The heat transfer through risers and the J-tube air section is calculated considering:
Above the J-tube air section, the thermal network only needs to consider one of the separated power cores as the thermal influence of the hang off itself is considered negligible. The thermal network for a single power core is defined by a sub set of the thermal network designed for the J tube air section, with only $T_1$ and $T_2$, because due to the separation of the power cores, the amour layer is no longer present i.e. no need for $T_3$.
The radial thermal network below the sea level is comparable to the J-tube air section, with the only difference being that the convection and radiation terms within the air section are replaced by a solid water domain. The thermal resistance of the water between the cable and the J-tube is calculated using the standard thermal resistance equation for an annuls.
|0||ERA empirical method||The first method is an empirically derived method and was published by ERA in 1988. The cables had outer diameters 75 to 130 mm and the tubes 160 to 400 mm. For other values, the results must be used with caution. The method is intended for use with J tubes which are sealed at the top. The continuous rating is calculated by recognizing that under steady state conditions, the permissible heat flux across each radial component must be the same. Inherent within the balanced permissible heat flux statement is the assumption that minimal heat is produced within the armour and sheath which is a further limitation of this rating approach.|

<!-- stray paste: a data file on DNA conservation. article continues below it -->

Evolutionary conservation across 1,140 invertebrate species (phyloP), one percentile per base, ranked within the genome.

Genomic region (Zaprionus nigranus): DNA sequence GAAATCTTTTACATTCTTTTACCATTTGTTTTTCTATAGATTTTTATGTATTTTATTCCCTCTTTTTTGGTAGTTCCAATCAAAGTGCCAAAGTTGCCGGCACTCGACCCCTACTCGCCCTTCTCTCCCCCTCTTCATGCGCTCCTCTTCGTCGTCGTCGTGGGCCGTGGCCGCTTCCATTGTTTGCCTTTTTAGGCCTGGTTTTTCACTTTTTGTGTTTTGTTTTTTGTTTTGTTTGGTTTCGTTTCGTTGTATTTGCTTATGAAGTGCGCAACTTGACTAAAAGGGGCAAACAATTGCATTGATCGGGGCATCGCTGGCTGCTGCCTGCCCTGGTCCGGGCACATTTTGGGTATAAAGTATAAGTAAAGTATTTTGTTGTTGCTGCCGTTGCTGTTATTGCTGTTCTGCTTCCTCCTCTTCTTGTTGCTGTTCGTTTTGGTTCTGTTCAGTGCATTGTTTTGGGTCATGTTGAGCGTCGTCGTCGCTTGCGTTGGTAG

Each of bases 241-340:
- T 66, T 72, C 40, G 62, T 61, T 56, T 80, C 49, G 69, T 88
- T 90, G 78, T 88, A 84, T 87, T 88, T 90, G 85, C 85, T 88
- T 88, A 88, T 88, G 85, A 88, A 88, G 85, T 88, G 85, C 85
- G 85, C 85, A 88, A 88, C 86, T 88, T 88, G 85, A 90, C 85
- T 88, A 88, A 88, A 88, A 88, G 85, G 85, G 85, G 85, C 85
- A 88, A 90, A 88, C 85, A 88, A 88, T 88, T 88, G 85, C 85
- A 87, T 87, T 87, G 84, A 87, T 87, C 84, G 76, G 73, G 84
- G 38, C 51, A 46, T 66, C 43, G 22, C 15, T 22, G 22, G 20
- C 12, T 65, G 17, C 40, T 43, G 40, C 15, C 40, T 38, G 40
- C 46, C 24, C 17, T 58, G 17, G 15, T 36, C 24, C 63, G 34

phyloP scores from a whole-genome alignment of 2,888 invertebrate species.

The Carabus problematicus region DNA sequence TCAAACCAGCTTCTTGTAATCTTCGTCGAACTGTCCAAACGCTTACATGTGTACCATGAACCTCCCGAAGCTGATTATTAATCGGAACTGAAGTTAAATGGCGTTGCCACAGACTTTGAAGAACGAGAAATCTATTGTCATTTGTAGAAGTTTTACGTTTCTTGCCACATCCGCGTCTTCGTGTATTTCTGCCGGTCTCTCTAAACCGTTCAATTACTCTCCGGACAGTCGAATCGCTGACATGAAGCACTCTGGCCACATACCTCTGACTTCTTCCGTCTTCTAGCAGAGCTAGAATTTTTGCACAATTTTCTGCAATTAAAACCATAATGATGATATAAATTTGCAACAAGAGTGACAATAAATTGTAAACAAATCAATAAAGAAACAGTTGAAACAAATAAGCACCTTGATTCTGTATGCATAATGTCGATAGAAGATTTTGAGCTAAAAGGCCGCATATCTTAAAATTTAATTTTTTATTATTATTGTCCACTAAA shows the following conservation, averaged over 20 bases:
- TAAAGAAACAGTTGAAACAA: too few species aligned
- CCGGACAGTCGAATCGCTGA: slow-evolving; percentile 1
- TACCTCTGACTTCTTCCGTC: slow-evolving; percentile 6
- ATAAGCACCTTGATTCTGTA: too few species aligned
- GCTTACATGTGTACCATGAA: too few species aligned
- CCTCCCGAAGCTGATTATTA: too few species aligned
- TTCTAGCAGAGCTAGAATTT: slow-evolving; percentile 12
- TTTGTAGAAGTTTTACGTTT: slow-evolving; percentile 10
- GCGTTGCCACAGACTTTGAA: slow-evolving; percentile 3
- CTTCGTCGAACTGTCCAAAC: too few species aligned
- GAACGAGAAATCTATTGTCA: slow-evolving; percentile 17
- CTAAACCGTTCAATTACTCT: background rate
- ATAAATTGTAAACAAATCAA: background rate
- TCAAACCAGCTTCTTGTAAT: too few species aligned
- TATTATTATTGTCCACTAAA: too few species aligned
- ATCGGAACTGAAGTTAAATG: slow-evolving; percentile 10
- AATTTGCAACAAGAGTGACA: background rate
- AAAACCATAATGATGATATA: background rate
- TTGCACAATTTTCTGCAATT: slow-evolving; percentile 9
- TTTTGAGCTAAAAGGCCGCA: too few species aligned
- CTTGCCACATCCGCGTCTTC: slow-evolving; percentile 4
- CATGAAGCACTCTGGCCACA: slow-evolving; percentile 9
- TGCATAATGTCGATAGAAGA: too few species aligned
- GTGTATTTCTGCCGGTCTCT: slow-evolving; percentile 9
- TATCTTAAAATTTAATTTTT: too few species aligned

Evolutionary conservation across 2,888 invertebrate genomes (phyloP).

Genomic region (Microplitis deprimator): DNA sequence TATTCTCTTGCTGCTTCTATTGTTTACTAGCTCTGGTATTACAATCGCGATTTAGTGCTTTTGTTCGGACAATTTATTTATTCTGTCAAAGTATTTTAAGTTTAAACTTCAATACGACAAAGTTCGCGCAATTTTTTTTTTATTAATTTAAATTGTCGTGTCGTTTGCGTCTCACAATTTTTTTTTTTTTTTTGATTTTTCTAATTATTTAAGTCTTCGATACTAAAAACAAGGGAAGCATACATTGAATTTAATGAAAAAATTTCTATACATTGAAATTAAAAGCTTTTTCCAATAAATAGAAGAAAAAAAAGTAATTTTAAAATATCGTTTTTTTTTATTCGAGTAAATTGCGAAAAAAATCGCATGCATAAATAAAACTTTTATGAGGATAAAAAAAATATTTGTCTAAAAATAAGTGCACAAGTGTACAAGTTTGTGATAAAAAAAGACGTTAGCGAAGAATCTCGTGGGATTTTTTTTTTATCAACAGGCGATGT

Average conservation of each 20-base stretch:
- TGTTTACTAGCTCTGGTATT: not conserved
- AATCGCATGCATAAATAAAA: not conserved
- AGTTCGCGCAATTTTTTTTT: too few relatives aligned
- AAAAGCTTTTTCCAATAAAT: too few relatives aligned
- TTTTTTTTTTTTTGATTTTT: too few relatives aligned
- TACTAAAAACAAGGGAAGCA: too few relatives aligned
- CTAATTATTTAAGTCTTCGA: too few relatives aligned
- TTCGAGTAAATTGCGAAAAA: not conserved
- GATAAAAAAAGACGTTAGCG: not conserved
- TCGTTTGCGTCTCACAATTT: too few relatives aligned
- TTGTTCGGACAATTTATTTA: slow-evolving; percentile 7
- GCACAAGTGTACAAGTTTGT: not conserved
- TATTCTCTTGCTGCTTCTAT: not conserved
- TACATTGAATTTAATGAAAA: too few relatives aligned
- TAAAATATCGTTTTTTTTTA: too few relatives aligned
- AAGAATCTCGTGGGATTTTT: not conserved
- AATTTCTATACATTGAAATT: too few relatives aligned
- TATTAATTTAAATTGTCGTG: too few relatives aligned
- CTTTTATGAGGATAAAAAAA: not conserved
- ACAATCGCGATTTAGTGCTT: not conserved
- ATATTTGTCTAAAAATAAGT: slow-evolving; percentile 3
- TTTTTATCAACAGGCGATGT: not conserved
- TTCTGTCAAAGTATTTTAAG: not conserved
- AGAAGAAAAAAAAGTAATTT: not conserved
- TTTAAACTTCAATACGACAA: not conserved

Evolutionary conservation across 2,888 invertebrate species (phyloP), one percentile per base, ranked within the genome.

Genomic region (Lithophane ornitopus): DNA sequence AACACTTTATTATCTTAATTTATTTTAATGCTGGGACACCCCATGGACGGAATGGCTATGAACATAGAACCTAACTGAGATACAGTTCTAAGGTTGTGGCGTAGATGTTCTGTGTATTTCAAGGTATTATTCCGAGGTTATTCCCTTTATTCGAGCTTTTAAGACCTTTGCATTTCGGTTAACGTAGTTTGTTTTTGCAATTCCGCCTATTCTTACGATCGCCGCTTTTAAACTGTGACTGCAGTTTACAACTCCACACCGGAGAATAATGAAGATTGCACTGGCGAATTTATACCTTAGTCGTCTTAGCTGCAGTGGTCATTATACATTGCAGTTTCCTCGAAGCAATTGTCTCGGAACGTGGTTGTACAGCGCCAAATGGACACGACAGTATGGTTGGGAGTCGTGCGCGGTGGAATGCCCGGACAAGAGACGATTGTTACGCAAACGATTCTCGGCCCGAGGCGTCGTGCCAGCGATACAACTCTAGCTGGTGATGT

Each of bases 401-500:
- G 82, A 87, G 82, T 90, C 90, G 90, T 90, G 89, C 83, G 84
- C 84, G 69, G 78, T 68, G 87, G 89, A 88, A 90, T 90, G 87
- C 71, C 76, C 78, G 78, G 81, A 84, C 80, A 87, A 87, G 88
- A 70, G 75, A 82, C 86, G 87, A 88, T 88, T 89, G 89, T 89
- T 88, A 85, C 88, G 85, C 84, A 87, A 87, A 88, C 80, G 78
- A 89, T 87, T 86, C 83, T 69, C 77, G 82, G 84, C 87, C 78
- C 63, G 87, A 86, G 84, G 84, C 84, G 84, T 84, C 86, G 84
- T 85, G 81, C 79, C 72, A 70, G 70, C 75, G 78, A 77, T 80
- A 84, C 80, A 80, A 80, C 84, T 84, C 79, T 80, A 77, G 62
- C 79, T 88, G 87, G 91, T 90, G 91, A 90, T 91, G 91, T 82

|1||Hartlein & Black||The second method is an analytical method proposed by R.A. Hartlein and W.Z. Black in 1983. It is based around a thermal network model and is more general in its applicability than the ERA empirical method. It considers tubes which are both open and sealed at the top. The ladder network for the cable is akin to the network layout within IEC 60287-2, with the temperature difference between two radial positions being given as Δθ = qT where q is the heat flux passing through the region which has a thermal resistance, T.|
|2||Anders||The third method was published by G.J. Anders in 1996 and is an extension of the pioneering work by Hartlein and Black which missed formulae for computation of heat transfer coefficients under certain conditions and required assumptions which were sometimes incompatible with typical cable-riser geometry. The paper by Anders updated the work of Hartlein and Black by redefining the mathematical model and supplementing information lacking in their work. Careful comparison of both models was made and reported in a previous paper by Anders, published 1995.|
|3||Chippendale||The fourth method is an analytical method proposed by R.D. Chippendale et al. in 2017 more in line with IEC 60287 approaches. Three component models are used, one for each of the three thermal sections: Central air section with the section below sea level before and the section with individual phases after. The results obtained demonstrate that a 2D approximation is acceptable for cases where the length of the tube air section is greater than 10 m. For lengths less than this, the use of the 2D methods becomes conservative and the 3D calculation is recommended, particularly for wind farm export cables with large conductor sizes.|